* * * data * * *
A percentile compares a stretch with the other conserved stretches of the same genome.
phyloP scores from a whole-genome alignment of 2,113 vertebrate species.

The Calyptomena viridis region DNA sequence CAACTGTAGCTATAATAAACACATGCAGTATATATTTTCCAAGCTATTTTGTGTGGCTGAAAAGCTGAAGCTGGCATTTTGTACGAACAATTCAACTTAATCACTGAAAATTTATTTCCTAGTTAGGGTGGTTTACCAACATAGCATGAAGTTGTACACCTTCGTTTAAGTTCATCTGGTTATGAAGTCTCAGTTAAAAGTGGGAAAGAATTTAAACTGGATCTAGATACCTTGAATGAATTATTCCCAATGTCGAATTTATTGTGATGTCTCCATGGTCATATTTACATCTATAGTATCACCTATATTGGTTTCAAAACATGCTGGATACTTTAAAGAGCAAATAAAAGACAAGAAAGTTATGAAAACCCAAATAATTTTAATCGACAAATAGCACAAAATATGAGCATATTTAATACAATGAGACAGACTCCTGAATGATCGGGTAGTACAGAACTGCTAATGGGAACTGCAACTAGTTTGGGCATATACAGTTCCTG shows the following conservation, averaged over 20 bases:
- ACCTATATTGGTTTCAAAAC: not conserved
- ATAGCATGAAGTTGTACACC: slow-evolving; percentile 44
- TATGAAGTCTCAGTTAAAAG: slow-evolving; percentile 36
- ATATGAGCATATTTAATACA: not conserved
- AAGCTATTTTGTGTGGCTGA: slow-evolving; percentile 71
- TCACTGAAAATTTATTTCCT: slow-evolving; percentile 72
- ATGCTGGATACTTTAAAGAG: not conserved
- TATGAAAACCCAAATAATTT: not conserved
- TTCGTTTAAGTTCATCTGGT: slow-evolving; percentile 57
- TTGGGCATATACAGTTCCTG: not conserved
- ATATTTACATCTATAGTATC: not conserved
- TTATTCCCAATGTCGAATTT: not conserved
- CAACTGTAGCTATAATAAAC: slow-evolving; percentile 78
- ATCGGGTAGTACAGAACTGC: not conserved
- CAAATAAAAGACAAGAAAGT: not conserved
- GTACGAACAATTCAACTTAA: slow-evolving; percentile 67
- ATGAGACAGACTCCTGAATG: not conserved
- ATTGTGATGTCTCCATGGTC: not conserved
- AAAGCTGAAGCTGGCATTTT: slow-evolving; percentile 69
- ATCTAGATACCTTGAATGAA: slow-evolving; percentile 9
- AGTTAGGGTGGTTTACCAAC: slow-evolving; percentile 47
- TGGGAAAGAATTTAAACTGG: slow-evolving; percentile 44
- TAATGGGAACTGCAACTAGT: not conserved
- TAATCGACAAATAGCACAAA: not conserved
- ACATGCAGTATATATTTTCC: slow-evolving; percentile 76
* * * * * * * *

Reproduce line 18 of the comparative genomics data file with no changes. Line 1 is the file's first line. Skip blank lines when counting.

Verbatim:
- CAAATAAAAGACAAGAAAGT: not conserved